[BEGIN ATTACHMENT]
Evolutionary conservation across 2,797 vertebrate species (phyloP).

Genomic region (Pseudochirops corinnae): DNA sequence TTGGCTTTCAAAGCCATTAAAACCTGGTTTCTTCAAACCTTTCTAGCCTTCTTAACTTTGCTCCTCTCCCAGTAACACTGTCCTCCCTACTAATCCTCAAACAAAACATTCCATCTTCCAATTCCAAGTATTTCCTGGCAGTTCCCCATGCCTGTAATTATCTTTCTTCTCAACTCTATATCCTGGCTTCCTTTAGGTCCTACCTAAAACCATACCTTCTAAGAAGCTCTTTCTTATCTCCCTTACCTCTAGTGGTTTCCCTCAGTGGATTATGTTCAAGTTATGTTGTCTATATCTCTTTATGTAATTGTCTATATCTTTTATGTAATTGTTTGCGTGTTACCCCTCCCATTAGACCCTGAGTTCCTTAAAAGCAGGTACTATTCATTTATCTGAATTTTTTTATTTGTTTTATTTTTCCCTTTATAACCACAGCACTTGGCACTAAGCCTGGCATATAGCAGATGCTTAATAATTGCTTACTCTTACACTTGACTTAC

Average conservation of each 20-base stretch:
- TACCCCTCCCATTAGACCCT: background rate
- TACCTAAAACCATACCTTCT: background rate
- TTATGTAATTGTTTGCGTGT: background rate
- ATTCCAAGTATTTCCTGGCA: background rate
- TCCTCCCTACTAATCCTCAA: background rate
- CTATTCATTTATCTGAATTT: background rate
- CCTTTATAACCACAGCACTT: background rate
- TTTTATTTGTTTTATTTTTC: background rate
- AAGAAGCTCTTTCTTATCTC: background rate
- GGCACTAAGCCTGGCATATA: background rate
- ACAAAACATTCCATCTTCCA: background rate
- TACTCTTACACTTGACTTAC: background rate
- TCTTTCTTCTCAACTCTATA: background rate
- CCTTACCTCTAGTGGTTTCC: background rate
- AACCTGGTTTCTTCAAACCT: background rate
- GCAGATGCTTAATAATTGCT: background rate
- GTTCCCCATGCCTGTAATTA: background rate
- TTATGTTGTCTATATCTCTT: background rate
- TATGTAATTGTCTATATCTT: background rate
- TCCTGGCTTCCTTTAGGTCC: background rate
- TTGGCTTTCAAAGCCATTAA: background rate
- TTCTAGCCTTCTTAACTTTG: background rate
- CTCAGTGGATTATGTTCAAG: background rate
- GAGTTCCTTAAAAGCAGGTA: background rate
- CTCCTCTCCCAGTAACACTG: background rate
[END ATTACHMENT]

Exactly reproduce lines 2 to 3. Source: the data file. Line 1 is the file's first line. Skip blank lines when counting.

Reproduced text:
Genomic region (Pseudochirops corinnae): DNA sequence TTGGCTTTCAAAGCCATTAAAACCTGGTTTCTTCAAACCTTTCTAGCCTTCTTAACTTTGCTCCTCTCCCAGTAACACTGTCCTCCCTACTAATCCTCAAACAAAACATTCCATCTTCCAATTCCAAGTATTTCCTGGCAGTTCCCCATGCCTGTAATTATCTTTCTTCTCAACTCTATATCCTGGCTTCCTTTAGGTCCTACCTAAAACCATACCTTCTAAGAAGCTCTTTCTTATCTCCCTTACCTCTAGTGGTTTCCCTCAGTGGATTATGTTCAAGTTATGTTGTCTATATCTCTTTATGTAATTGTCTATATCTTTTATGTAATTGTTTGCGTGTTACCCCTCCCATTAGACCCTGAGTTCCTTAAAAGCAGGTACTATTCATTTATCTGAATTTTTTTATTTGTTTTATTTTTCCCTTTATAACCACAGCACTTGGCACTAAGCCTGGCATATAGCAGATGCTTAATAATTGCTTACTCTTACACTTGACTTAC

Average conservation of each 20-base stretch: